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The Vietnam War was one of the deadliest wars encountered in American History. Stanley Karnow, the author of “Vietnam: A History” has written many books such as “Paris in the fifties” “In our Image: America’s Empire in the Philippines” and several other books. He graduated from Harvard with a bachelor’s degree in 1947, and he served with the United States Army Air Force in the China-India Burma Theatre during World War II. He had witnessed the Vietnam war and watched people suffer from it as he was present in Vietnam during 1959.

The book “Vietnam a history” is a result of the human suffering he witnessed during the Vietnam war. This book is not like the other ones that were written during the 1960s and 70s, as Mr. Karnow addressed all the sides of the conflict and traced Vietnam’s culture and history in this book. The book was widely praised and was a best seller. Mr.

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Karnow became a journalist, historian and known for writing history books after he published his second book and won the 1990 Pulitzer Prize Award. The book “Vietnam A history” begins with the French Colonization of Vietnam and it talks about every specific event in a descriptive way ending it with the creation of the Indochinese Union in 1887. “The Vietnam war was being misinterpreted to the people-the way its conducted, its ultimate purpose” (Karnow 26). It also talks about the Presidencies of the United States like LBJ and how they had failed to make the right decision in this war as it was “probably the greatest single error made by American in its history”(Karnow 24).”History is an organic process, a continuity of related events, inexorable yet not inevitable” (Karnow 11). The central message that Karnow conveys in this book is that the “Vietnam had essentially been a civil war in which the United States supported its anti-communist client against a Communist adversary backed by the Soviet Union and China” (Karnow 28) and also to address every single aspect of the Vietnam war in a very descriptive manner and with a global perspective. In the first two chapters, Karnow mostly focused on after-war and memorials of “the young men who died in the war” and how “they symbolize a faded hope or birth of new awareness”(Karnow 9).

Besides this, these two chapters also give a headstart to the causes and effects of war. Starting by addressing the causes of the war, which Karnow describes was the phrase manifest destiny and how “American Expansionism was evangelic-as if the United States is fulfilling some sacred responsibility” (Karnow 13). It also focused on many other significant reasons. Communism was one of them, which Karnow broadly discussed in the book. During the 1950s and 60s, many people in developing regions living in Vietnam were interested in trying to approach a communist government. In America, in the late 50’s the fear of Communism was increasing with people understanding that Communism was taking over the world “if Indochina fell to communism, so would the other countries of the Southeast Asia” (Karnow 184).

 Karnow also mentioned that it’s not the communism that tempted America to go to war, but it is the fear of communism because they wanted “Indochina to be a self-governing nationalist, uncontaminated by Communism”(Karnow 186).The significance of Karnow’s book did not lose on his readers. Karnow did his best to break down the parts of Vietnam war and explain everything briefly.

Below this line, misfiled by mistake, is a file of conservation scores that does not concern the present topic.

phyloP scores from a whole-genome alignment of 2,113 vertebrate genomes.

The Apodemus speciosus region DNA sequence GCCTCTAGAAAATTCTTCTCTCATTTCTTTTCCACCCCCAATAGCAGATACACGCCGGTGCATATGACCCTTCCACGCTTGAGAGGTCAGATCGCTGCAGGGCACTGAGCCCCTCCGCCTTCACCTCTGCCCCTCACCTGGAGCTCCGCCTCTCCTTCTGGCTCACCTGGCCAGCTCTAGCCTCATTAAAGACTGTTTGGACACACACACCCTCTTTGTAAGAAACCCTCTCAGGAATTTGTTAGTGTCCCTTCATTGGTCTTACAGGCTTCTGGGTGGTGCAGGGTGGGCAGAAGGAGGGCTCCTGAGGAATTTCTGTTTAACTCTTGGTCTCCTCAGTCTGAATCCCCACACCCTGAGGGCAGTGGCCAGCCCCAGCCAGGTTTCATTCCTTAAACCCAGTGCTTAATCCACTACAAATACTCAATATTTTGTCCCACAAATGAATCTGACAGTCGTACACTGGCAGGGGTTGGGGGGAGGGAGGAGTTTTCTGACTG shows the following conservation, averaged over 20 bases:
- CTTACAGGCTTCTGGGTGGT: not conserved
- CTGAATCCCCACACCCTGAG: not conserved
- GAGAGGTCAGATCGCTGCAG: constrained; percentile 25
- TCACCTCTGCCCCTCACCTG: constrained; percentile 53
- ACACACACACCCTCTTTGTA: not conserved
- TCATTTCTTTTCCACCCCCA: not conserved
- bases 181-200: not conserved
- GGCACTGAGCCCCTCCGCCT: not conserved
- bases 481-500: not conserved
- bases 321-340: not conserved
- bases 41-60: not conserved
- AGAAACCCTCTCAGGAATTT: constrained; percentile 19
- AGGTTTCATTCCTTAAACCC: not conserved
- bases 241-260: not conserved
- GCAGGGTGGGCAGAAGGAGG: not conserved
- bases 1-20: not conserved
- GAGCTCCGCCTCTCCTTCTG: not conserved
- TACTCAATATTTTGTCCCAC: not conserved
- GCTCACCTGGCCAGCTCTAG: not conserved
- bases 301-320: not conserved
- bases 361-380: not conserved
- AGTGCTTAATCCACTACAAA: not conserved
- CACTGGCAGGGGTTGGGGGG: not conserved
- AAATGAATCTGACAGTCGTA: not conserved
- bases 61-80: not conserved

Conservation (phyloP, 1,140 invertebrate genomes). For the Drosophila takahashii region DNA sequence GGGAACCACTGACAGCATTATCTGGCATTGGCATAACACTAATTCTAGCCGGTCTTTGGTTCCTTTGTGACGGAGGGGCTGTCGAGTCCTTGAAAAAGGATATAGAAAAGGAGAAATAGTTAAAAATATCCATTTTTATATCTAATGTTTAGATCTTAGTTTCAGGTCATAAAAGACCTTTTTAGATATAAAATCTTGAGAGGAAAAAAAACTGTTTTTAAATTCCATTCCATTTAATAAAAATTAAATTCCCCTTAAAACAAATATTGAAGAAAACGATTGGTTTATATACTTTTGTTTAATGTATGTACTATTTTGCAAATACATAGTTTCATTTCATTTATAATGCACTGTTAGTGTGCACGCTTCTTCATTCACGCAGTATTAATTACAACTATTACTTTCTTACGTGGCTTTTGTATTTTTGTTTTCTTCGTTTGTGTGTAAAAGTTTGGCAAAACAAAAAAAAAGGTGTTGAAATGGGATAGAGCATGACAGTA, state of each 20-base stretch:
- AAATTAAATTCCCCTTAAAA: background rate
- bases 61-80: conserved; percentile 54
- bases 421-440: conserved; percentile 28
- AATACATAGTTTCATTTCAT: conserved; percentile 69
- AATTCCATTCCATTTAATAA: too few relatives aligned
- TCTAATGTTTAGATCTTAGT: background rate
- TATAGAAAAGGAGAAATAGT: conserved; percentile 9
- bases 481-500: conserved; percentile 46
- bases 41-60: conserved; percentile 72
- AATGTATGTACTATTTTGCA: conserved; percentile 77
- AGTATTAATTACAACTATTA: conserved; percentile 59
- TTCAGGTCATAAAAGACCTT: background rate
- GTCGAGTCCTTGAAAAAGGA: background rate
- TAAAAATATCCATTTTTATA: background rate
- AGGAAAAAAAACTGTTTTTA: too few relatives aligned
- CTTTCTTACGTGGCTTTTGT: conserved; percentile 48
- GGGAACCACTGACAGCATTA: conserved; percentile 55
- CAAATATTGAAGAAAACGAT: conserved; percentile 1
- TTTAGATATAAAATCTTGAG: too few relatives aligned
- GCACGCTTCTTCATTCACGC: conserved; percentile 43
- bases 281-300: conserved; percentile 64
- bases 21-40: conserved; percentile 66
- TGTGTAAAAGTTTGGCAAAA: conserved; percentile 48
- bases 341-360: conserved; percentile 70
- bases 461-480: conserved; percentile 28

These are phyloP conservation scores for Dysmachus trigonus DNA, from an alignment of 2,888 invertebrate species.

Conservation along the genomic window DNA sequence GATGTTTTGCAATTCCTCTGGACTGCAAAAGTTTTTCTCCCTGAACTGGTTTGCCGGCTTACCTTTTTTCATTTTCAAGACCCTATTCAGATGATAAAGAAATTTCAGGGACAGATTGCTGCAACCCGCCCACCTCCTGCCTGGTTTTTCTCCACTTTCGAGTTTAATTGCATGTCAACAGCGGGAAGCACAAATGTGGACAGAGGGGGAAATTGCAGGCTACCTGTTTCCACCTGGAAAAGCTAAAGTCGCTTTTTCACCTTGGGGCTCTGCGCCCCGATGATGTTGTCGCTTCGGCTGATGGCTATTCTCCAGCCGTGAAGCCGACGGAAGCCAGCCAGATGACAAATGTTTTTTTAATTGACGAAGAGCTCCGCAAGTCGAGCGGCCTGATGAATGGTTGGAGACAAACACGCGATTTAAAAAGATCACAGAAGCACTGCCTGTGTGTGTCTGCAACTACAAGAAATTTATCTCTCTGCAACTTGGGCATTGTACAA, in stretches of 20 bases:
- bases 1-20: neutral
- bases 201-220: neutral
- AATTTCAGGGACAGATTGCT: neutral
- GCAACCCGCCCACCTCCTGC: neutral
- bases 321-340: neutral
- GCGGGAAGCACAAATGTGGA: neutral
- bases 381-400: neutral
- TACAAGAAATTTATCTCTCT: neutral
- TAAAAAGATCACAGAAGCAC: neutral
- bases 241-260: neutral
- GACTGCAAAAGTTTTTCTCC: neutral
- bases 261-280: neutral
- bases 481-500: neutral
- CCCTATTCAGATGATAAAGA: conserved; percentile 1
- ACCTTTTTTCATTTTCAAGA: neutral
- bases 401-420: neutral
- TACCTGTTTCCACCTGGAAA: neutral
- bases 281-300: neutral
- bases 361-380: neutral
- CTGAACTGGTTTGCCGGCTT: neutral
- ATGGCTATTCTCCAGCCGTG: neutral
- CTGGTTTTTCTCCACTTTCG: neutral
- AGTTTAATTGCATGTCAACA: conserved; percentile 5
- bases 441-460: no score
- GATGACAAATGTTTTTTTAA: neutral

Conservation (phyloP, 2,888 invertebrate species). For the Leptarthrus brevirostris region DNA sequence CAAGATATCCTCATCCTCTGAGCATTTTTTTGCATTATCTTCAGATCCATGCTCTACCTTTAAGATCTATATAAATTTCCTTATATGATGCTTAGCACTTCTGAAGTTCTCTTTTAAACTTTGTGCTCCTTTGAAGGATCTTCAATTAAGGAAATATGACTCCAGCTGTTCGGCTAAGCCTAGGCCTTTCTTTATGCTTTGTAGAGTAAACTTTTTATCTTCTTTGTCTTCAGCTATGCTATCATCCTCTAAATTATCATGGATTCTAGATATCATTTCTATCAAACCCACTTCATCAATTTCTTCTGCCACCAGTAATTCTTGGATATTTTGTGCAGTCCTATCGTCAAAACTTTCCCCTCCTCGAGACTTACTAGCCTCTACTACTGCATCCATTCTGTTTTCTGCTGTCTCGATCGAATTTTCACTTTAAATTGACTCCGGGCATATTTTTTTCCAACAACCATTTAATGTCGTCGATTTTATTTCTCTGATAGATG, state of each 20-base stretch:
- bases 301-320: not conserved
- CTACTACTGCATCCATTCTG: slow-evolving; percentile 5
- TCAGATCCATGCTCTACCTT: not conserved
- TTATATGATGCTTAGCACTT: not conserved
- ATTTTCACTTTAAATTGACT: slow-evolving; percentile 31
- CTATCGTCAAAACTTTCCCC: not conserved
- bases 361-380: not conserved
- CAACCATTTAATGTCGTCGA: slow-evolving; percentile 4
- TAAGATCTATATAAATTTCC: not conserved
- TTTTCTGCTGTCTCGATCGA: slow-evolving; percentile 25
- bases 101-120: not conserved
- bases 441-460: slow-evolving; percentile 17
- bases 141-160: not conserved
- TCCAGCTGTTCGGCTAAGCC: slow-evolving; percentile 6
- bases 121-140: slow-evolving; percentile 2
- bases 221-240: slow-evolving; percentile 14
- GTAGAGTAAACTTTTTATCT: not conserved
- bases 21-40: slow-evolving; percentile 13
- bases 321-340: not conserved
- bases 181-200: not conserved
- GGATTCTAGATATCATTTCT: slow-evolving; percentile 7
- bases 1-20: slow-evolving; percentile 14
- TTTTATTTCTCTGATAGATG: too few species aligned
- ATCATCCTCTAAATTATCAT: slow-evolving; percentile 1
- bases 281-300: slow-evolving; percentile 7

“Presidents from Harry S. Truman through Richard M. Nixon had justified America’s commitment to Vietnam as a part of its policy to contain global Communism” (Karnow 30). Moving on to the presidents who were present before, during and after the war occurred and how their presidencies had a direct effect on the causes of the Vietnam War. Starting with Truman’s presidency, his troubles in Asia exploded on the Korean peninsula after “North Korean forces surged across the thirty-eight parallel”(Karnow 184) with the Soviets supporting a communist regime in the north. Because of that Truman “added a new dimension to American foreign policy: containment of Communism” and henceforth ordered military “to be deployed to reserve Indochina and Southeast Asia from further Communism” (Karnow 184). It was nearly impossible for the next presidents to not get involved in the war.

 Though Karnow formed a descriptive analysis of the Vietnam War and provided evidence to support his point, however, he still missed out some significant information about the war, which was abbreviated.  According to a New York Times Review, “Much important history is reduced to a sentence or two, and slightly less important history is ignored entirely” “His book also tends to lack continuity since he presents the war as a series of self-contained events that are fixed in neat time periods rather than as a river of always changing currents” (Pike). The opinion is valid because firstly, Karnow misses out to provide Eisenhower’s presidency in a detailed manner. For instance, he did not mention Eisenhower’s first term and how he refused to commit to the Vietnam war.

The other thing is that the war was split up in every chapter, and there is no continuity of the events that happened during the war. It made it difficult to connect it to the War. In Conclusion, Communism was one of the major cause for the United States to enter the war. “Vietnam is still with us. It has created doubts about American judgment, about American credibility, about American power-not only at home, but throughout the world” (Karnow 25).


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